It is suggested that your evidence is presented in the following way:-

  • Give a description of the premises where the noise comes from, e.g. detached, semi-detached property etc and the position and proximity of your dwelling in relation to the noise source.
  • Give a description of the noise and why you believe it to be a nuisance.  Read out your statement and quote from the actual records of noise kept by you.• Confirm that the person who was in receipt of the "Notice of Intention" is the person responsible for the "Statutory Nuisance".
  • Produce a copy of the "Notice of Intention" to confirm that sufficient information was given to the addressee and show that it was properly served.
  • Confirm that there was no reasonable or satisfactory response to the "Notice of Intention" within the appropriate time period and that the "Statutory Nuisance" existed at the date of applying for the Summons or that it had recently occurred.

Once you have presented your evidence the defendant has the opportunity to ask you questions and the Magistrates are also likely to question you. You will then be given the opportunity to call any witnesses.  If you do, the Court will expect you to question them in order to present their evidence.  The defendant and Magistrates may also question the witnesses.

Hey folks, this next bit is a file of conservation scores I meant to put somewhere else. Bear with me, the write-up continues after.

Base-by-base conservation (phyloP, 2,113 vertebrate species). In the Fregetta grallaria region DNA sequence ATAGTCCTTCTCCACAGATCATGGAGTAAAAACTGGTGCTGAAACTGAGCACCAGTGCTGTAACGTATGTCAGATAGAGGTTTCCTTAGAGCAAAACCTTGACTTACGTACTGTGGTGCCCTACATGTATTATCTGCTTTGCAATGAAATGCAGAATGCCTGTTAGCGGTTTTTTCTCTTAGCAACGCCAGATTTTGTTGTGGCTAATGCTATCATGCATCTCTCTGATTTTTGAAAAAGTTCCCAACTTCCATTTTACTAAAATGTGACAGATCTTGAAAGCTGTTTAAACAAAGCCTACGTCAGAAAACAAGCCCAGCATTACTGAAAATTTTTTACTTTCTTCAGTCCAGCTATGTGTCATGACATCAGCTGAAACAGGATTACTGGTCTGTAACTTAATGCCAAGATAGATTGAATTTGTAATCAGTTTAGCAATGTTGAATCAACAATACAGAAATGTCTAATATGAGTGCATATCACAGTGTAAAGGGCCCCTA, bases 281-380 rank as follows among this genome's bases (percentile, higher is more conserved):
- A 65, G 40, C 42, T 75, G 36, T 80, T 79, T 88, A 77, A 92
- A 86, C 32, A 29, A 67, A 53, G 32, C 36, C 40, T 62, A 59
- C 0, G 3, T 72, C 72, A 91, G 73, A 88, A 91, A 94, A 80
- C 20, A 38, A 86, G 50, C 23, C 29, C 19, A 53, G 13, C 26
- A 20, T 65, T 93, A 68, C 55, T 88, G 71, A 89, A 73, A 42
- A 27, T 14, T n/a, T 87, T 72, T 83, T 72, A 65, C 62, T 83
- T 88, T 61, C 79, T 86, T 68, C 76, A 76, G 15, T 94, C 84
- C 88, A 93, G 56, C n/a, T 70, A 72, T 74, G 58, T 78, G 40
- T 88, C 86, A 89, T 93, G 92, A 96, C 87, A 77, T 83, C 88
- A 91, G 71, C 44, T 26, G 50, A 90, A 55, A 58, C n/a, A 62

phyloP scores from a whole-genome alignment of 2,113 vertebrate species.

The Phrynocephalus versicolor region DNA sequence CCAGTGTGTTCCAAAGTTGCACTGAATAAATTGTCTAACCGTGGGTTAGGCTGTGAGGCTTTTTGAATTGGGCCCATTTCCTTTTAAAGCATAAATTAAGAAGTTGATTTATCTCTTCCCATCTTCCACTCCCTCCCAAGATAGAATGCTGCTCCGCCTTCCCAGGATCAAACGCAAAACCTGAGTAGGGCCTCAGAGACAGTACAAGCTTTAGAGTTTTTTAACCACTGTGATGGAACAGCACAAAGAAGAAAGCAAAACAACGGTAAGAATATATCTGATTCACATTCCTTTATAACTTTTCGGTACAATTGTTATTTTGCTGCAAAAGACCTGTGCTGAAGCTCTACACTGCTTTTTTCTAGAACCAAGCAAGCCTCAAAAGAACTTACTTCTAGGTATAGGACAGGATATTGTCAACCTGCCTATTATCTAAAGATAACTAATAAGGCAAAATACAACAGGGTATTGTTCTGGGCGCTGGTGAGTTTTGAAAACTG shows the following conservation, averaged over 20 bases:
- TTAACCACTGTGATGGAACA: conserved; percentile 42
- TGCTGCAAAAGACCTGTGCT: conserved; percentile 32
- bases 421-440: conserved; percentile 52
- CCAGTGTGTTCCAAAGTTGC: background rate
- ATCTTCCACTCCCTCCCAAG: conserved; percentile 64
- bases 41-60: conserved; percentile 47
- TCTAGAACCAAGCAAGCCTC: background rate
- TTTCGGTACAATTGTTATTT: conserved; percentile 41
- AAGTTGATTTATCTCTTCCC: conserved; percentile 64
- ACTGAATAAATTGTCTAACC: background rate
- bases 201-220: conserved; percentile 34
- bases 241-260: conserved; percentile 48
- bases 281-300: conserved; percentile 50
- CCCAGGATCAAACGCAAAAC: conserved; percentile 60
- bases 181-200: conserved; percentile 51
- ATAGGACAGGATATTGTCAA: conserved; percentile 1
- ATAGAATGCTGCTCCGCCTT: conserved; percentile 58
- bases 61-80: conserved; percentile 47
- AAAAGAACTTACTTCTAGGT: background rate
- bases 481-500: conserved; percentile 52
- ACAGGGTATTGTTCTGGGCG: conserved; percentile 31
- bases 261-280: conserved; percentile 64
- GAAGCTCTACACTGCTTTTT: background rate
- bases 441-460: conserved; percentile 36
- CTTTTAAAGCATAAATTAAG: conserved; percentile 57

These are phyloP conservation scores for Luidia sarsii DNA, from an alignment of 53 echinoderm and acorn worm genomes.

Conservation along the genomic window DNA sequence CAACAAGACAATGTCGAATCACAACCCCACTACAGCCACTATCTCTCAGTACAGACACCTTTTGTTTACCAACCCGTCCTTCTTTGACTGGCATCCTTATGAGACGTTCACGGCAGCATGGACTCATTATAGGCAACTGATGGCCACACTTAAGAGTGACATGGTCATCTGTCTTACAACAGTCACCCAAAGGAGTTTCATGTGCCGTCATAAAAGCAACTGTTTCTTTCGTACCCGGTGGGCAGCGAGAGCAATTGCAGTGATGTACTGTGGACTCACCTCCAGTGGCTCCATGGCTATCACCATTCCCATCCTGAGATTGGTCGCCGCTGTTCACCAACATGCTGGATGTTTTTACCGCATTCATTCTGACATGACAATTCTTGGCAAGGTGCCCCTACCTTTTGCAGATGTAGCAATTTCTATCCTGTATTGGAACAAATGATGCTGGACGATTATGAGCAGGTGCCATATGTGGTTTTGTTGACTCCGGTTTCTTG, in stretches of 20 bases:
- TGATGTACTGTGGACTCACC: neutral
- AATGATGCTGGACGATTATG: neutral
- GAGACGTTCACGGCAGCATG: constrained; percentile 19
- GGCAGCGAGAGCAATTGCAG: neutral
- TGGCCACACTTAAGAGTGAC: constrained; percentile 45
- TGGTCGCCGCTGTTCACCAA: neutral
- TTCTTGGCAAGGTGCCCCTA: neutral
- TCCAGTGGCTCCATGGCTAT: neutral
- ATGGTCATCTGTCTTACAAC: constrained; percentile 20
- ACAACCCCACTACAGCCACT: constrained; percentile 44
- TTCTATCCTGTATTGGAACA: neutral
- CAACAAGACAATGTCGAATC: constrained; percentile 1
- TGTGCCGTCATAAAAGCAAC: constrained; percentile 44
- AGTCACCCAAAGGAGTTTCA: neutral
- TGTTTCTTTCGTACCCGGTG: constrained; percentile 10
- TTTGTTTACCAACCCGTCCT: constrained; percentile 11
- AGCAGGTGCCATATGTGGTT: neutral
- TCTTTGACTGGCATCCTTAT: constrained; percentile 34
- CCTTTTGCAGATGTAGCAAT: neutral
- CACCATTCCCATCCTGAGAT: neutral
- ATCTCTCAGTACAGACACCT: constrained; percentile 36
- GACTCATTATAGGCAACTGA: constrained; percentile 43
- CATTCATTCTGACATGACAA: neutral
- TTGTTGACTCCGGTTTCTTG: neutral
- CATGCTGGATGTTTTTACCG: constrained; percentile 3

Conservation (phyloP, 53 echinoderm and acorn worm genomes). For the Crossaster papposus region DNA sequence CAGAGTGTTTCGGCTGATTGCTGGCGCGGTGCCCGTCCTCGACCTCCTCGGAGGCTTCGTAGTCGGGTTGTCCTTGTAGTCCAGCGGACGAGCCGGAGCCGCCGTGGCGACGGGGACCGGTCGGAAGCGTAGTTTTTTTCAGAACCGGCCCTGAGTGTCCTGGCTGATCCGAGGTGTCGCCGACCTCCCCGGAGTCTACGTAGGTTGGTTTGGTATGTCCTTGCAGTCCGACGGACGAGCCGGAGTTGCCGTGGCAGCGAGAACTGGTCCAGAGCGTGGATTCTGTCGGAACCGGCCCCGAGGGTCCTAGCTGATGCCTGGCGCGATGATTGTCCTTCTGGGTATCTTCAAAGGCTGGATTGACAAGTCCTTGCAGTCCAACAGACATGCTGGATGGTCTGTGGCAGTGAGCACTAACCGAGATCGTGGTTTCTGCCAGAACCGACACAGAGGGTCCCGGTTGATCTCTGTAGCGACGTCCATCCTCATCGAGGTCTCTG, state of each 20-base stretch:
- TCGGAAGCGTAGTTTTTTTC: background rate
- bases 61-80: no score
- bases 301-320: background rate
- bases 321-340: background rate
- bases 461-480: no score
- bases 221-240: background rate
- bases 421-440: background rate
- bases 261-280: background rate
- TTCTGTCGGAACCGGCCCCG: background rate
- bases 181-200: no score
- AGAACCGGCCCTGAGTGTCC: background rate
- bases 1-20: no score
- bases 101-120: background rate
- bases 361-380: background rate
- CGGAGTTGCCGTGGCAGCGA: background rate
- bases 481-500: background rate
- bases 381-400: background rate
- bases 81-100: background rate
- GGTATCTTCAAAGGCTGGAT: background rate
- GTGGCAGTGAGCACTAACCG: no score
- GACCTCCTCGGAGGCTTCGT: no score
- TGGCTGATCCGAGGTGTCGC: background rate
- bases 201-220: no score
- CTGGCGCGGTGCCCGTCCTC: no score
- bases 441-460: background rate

Once the defendant has given evidence you will be able to question him/her but be sure to avoid any arguments or make statements when you should ask questions.  You will not help your case if you become antagonistic in Court.

Step 8 - Court Judgement

If the Court is satisfied that an alleged nuisance exists, or may recur at the same place, the Court must make an Order for one or both of the following:-

  • To require the person causing the nuisance to cease the nuisance within a specified time
  • To prevent the recurrence of the nuisance.

Section 82(12) of the 1990 Act makes it clear that the Court must order the defendant to pay, to the prosecution, such amount as the Court considers reasonably sufficient to compensate him/her for any expenses necessarily incurred in bringing the proceedings.  If you wish to claim these costs you should have an idea how much and how you arrived at that figure.  You may also ask the Court to grant compensation under Section 35 of the Powers of the Criminal Courts Act as the offence is classified as criminal.

Step 9 - Further Action to Take if the Noise Continues After the Court Order is Made

If the Court order is not obeyed, you can make a further complaint to the same Court, by seeking the advice of the Clerk to the Court.  You should keep a record of noise occurrences up to and after the original Court Case.  The Court can fine a person who disregards the Court Order.  Blank copies of Noise Diary Sheets and Statement of Witness Forms can be obtained from Shared Regulatory Services.